The religious men and women of Chicago are very active, and carry into the labour of evangelising the same direct and business-like methods which they employ in conquering new territories for commerce. They have need of vigilance and diligence, for a large part of the population is composed of easy-going and pleasure-loving Germans, agnostic on all points except as to the virtues of the North-Western lager-beer, and regarding the venerable Anglo-American institution of a quiet and worshipful Sunday as a remnant of long-outgrown superstition. In spite of the best efforts of the religious people, a Chicago Sunday is a compromise between St. Paul and Epicurus, Edinburgh and Vienna, the church and the beer-garden.

There are about 250 churches in the city, the chief sects being the Methodist, with 41 societies; the Roman Catholic, 31; the Baptist, 26; the Presbyterian, 24; the Episcopalian, 17; and the Congregationalist, 11. As to nationality, as shown in the language used in preaching, there are 32 German churches, 19 Scandinavian, 2 Danish, 2 Bohemian, 2 Polish, 2 Welsh, and 10 Jewish synagogues. Chicago will be remembered as the scene of Mr. D. L. Moody's religious labours for many years, and the citizens at one time erected a tabernacle for him, seating 10,000 persons. It has also been the home of Robert Collyer, the famous Unitarian preacher, whose youth was passed at work in an English smithy.

There are many handsome stone churches here, rich in decorative carving, and with spires that are seen from far off on the lake. Among these are two cathedrals-Roman and Anglican—but their standing is purely official, and there is nothing of the venerable majesty of the English cathedrals to sanctify them. It may be different, however, when Christianity has dwelt in Illinois for eighteen centuries. The social element is connected with the churches in a remarkable manner, and there are suites of parlours and other rooms connected with the sacred buildings, in which frequent assemblies are given under the best and noblest auspices. The mission Sunday-schools are enormous institutions, where thousands of the children of the poor are gathered in beautiful halls, and taught something of the sweetness and light which came into the world so many centuries ago, and yet has been hidden from such vast, sad majorities of the people.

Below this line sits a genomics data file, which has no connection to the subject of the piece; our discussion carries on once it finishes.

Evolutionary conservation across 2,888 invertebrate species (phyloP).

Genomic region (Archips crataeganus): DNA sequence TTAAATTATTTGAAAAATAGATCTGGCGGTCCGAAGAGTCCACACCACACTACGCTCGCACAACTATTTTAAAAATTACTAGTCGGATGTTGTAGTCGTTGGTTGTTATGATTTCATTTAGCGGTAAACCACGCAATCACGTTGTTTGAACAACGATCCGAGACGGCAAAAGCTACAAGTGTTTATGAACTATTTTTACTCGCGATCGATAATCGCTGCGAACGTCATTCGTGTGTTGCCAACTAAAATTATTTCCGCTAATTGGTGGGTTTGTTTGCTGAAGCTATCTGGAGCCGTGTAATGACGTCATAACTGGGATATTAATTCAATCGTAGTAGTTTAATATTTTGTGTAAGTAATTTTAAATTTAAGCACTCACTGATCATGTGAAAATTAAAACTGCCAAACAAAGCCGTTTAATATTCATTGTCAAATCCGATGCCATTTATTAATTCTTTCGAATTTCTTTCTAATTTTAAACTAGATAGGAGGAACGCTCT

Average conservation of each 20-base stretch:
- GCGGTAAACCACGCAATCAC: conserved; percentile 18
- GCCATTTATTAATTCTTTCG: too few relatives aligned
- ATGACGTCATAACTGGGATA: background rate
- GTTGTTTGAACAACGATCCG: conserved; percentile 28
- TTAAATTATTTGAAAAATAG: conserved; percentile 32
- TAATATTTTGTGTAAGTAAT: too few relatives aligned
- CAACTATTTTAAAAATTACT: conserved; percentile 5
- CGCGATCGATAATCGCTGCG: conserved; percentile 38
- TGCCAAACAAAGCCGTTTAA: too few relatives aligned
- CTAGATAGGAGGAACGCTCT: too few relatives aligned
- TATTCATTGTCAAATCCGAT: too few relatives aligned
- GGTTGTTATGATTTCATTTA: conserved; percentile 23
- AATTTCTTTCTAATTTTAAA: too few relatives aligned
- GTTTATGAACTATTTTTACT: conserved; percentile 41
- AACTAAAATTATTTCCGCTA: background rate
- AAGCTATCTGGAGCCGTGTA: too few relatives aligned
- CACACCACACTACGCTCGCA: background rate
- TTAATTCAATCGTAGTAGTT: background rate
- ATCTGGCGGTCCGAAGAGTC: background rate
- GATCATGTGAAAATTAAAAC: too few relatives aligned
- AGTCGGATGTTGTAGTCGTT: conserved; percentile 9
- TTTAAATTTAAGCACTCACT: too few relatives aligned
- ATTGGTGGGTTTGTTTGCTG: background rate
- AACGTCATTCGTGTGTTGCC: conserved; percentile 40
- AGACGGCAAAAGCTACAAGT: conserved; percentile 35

The residence quarters, south of the business district, and out in the North Division and about the smaller parks of the West Division, are chiefly attractive for their spacious and ornamental grounds, surrounding the houses of the old families, whose histories date back, in some cases, as far as 1830. For many years the broad street called Michigan Avenue, parallel with and fronting on Lake Michigan, was the fashionable quarter, but the advance of trade has driven the homes backward, and now the finest houses are on




and near the southerly extension of the avenue. These beautiful suburban roads, with their lines of trees and shrubbery, have given rise to the title of “ The Garden City,” which Chicago greatly prizes.